A Classic Sydney Hobart: Sunshine then Gales

It was a textbook Rolex Sydney-Hobart Race this past Boxing Day: sunshine for the start in Sydney, followed by a nice snotty gale in the Bass Strait by Day 4...
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 The Clipper 70 Derry-Londonderry-Doire closes in on the finish at Hobart

The Clipper 70 Derry-Londonderry-Doire closes in on the finish at Hobart

It was a textbook Rolex Sydney-Hobart Race this past Boxing Day: sunshine for the start in Sydney, followed by a nice snotty gale in the Bass Strait by Day 4, which forced a number of boats to withdraw, including the RP 55 Wedgetail, dismasted off Tasman Island as she neared the home stretch. 

“We had waves break over us a couple of times, but it wasn’t inordinately rough,” said Bob Buchanan, navigator for the Ker 50 Kerumba, which saw peak winds of 57 knots. “We were probably slightly over pressed, [with] a number four jib and a main with two reefs. We took the view that we needed the power in the troughs to get through it.”

 The “ironing board," deployed aboard Wild Oats XI

The “ironing board," deployed aboard Wild Oats XI

First to finish—no surprise—was Bob Oatley’s super-maxi Wild Oats XI, which boasted a number of new features, including “the ironing board,” a horizontal hydrofoil forward to help keep the bow from submarining in heavy air downwind. This marks the seventh time Oatley’s 99-footer has taken line honors in the 628-mile classic. The 50-foot Cookson/Farr-designed Victoire won on corrected time.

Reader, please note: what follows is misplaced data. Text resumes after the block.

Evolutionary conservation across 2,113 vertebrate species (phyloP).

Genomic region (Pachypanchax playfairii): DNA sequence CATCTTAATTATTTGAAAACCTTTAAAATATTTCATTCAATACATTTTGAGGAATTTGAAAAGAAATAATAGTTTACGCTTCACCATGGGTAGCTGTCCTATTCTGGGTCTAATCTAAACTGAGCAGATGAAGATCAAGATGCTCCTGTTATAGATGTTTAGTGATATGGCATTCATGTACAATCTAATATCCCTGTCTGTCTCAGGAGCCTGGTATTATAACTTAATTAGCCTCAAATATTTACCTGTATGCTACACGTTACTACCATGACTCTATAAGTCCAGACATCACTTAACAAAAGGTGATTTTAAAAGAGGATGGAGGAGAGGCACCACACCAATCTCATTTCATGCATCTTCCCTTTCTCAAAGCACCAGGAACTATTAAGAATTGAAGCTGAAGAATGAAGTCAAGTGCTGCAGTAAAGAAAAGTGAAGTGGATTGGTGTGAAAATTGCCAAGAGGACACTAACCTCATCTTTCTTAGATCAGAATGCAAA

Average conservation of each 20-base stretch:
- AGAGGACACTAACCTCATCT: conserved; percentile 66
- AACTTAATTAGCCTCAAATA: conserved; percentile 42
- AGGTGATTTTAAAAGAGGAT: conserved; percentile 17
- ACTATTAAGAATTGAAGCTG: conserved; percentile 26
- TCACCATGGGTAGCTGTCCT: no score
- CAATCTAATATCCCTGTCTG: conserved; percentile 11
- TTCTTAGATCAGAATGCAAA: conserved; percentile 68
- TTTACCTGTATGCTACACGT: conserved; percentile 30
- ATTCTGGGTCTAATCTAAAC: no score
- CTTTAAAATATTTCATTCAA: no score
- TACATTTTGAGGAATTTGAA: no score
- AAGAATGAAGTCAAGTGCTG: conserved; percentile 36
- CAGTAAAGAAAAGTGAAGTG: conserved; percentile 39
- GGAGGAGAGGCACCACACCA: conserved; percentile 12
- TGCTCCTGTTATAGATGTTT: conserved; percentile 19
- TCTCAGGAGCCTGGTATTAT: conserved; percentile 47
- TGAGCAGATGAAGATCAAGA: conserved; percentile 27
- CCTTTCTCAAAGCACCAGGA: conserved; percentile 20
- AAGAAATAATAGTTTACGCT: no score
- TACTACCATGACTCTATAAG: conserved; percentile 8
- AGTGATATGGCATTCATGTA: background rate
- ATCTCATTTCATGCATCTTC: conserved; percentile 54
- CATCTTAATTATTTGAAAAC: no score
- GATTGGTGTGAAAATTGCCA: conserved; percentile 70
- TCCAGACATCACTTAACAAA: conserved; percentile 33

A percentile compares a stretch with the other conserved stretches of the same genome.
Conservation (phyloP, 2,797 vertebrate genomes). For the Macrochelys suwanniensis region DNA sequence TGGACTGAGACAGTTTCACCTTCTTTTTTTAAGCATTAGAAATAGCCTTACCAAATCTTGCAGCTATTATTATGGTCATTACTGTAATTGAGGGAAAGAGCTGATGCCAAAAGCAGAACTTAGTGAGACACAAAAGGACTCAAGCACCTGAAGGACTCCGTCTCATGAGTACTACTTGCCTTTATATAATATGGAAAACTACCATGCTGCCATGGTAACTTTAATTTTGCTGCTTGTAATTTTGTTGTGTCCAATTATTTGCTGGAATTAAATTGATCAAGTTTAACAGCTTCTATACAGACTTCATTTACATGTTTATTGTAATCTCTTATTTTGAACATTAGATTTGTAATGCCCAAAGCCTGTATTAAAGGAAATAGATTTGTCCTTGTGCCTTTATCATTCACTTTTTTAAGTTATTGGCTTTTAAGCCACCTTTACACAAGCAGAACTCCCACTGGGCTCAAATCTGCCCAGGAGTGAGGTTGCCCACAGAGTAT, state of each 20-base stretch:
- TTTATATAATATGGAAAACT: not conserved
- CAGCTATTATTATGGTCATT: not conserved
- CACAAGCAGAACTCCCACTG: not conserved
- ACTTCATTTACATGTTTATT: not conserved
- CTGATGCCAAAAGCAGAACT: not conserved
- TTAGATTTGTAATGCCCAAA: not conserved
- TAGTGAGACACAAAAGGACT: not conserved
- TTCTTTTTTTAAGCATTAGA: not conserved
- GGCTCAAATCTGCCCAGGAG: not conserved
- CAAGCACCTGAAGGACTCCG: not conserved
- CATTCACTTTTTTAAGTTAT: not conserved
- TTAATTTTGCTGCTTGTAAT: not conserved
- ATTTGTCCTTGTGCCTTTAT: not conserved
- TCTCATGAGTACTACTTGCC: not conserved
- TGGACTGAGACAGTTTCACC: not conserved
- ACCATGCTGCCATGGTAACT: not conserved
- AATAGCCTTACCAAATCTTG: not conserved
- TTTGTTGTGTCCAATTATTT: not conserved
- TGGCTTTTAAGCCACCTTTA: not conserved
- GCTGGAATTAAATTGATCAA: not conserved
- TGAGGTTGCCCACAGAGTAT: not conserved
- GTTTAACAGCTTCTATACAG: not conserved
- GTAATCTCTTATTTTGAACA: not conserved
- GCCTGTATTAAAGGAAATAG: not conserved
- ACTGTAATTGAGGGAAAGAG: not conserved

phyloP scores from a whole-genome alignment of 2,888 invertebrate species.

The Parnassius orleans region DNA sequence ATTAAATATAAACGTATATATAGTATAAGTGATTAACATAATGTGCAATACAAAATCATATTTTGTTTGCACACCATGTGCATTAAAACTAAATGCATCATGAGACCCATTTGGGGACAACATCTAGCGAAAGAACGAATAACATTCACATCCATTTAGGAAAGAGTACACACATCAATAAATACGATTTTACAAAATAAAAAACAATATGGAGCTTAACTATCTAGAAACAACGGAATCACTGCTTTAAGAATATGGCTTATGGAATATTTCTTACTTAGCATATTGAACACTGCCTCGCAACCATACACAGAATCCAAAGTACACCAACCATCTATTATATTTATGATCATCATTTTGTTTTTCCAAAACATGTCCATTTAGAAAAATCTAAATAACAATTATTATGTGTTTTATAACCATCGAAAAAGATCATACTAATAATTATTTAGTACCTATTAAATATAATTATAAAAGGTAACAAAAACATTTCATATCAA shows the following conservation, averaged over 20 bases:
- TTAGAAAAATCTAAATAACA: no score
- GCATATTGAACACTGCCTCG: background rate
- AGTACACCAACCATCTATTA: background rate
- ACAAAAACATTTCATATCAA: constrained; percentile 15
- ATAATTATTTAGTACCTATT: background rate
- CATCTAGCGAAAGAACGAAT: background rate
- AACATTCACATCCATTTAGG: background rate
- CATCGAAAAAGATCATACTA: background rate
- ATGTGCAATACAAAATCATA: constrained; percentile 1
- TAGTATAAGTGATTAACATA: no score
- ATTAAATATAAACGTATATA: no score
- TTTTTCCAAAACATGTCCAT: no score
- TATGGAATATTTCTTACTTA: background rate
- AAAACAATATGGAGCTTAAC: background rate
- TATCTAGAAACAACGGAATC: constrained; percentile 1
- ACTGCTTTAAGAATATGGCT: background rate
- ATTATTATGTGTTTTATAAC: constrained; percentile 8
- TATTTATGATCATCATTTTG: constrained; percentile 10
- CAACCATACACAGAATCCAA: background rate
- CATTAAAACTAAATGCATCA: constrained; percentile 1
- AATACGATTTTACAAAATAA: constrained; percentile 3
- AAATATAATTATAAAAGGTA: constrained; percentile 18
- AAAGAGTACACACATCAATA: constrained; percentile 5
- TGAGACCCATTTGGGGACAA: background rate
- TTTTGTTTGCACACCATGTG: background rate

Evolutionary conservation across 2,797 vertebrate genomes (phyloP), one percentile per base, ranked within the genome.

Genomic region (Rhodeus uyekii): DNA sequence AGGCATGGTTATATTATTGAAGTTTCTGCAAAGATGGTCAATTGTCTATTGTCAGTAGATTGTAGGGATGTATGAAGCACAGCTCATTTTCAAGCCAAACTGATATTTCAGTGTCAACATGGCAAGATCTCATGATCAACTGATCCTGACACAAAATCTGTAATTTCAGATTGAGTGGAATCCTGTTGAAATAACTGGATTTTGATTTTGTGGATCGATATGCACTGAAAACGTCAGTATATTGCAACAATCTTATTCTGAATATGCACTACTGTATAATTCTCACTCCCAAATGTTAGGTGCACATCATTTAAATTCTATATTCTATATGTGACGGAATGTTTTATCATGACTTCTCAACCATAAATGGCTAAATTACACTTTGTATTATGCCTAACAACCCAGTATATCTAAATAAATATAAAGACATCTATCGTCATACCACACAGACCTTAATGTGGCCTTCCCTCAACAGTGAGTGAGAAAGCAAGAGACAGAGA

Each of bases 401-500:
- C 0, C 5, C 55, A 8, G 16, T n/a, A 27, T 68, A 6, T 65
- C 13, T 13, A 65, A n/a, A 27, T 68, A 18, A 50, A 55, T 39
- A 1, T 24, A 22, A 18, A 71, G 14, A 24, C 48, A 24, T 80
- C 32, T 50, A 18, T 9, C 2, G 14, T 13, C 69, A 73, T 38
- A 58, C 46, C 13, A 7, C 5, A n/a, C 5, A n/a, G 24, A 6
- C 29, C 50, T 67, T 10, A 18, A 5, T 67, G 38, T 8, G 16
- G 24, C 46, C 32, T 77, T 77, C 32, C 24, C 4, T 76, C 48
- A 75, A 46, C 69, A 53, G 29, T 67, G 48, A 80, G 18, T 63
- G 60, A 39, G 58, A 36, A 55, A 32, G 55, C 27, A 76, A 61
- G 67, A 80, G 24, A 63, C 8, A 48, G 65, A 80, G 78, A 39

Also competing for the first time this year was Sir Robin Knox-Johnston’s 12-boat one-design, pay-to-play Clipper Round the World fleet, as well as Knox-Johnston himself aboard the Clipper 68 CV10, a veteran of two previous Clipper circumnavigations. In all, the Clipper Ventures contingent constituted about an eighth of the 94-boat fleet. Winning the section, which represented the sixth leg of the fleet’s ongoing series around the globe, was the Irish entry Derry-Londonderry-Doire, which was also 29th to finish overall. “It was very intense and definitely lived up to its reputation as one of the toughest races. It had a bit of everything. At first there was not enough wind, then there was almost too much wind at the end,” said Derry-Londonderry-Doire skipper Sean McCarter.

“It was quite unpleasant out there at times,” the 74-year-old Knox-Johnston agreed, “but I thoroughly enjoyed it.”

From Australia, the Clipper fleet continues across the Pacific, eventually arriving in San Francisco April 6-18, before transiting the Panama Canal and continuing on to the Atlantic. The fleet makes a second U.S. stop in New York City in May, on its way to London, where the regatta concludes in July.

For complete results, visit rolexsydneyhobart.com. For more on the Clipper Round the World race, visit clipperroundtheworld.com

Photos courtesy of Clipper Ventures PLC (top);

of Andrea Francolini/Cruising Yacht of Club of Australia

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